Keir Starmer, currently leading in the polls by 17 points, appears to be on track to become the next Prime Minister of the United Kingdom. However, it will not be extravagant promises of spending that will secure his victory.
The leader of the Labour party and their shadow chancellor, Rachel Reeves, have a key task at their yearly party conference: Convince the British public that the party is now prepared to lead after spending 13 years in opposition.
As Starmer approaches gaining power, he is determined to avoid making any mistakes – and this is most evident in his handling of the nation’s finances.
Up until now, his leadership has prioritized addressing Labour’s obvious weaknesses in elections, strengthening control over party systems, and refining a message of financial responsibility.
His strategy has been so deeply rooted in caution that anyone who shows a little verve, as Reeves did Monday, risks upstaging him — while questions about how Labour would mend Britain’s ailing public services without new spending remain unanswered.
An unidentified member of the shadow Cabinet, speaking candidly about party discussions, stated that their top priority now is safety.
The potential issue is that individuals may not have a strong motivation to participate and vote for our cause.
“There is no more funds available.”
In the last year, Starmer and his team have been striving to build a reputation for being fiscally responsible, following the disastrous tenure of Liz Truss as Tory prime minister.
Prior to the disastrous mini-budget presented by Truss in September 2022, which caused alarm in the U.K. financial sector and led to a significant increase in mortgage rates, the Conservative party had consistently ranked higher than Labour in terms of public trust in managing the British economy.
The Labour Party is seen as vulnerable to being accused of overspending by senior members of the Conservative Party. Greg Hands, the Tory Chairman, is trying to bring attention back to a note from a Labour minister in 2010 that famously stated, “I’m afraid there is no money.”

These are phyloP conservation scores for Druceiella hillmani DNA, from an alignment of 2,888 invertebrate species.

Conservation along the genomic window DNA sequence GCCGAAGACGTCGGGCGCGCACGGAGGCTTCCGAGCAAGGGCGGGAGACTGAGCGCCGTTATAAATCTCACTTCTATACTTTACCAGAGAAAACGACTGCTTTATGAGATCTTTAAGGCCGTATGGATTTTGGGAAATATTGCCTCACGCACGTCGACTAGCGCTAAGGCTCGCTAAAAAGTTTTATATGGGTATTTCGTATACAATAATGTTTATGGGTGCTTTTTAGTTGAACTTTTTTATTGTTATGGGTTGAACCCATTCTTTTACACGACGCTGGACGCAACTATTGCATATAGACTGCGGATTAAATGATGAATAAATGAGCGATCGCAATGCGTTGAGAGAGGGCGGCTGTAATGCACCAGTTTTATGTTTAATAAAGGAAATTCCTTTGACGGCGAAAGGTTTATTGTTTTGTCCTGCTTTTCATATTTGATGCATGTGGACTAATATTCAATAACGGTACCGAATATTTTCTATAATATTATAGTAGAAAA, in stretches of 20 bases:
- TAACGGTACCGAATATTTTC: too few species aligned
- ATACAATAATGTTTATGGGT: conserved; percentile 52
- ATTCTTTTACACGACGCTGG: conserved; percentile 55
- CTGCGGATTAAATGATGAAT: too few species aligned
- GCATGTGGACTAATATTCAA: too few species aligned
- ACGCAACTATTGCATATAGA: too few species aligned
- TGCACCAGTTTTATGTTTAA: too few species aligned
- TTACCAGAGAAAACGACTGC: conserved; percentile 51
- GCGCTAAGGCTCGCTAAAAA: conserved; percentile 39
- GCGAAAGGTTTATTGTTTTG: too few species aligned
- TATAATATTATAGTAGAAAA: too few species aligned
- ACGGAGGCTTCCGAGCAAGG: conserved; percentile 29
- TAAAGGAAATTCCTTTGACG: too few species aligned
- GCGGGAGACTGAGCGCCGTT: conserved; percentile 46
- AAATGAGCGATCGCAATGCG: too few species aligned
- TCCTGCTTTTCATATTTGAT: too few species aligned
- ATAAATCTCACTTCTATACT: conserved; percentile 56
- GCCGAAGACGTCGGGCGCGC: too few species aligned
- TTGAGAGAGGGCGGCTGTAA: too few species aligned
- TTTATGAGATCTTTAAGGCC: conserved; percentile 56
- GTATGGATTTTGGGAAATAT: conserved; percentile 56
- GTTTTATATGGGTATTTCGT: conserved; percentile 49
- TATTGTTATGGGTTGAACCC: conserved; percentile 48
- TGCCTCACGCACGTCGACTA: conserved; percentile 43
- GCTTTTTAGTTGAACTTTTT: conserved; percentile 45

According to a Conservative Party staff member, this serves as a reminder that Labour is not capable of effectively managing things. This statement was made in response to skeptical reactions from those who view the note as a politically strategic move that is no longer relevant.
Poll of polls for the UK National Parliament election.
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According to David Gauke, a previous member of the Conservative Party and an ex-Treasury minister, the main factor that will cause division in 2023 is not borrowing but taxes.
The speaker stated that the Conservative party will likely criticize the Labour party for proposing tax increases. They may take advantage of any vague or ambiguous statements made by their opponents.
Given this situation, Starmer is being cautious. He has prohibited colleagues from making promises for spending without adequate funding; eliminated the possibility of increasing income tax; and pledged not to introduce any new taxes until the next election.
Reeves emphasized this point during her speech on Monday, stating: “Achieving change will require strict discipline.”
It appears that Labour is now proposing to go beyond their current stance, asserting not only their ability to effectively manage the economy but also claiming that the current governing party, the Conservatives, are now the ones promoting disorder and neglect.
“Let there be no uncertainty,” Reeves stated to the Labour conference on Monday. “The greatest threat to the economy of Britain is another five years under the Conservative Party.”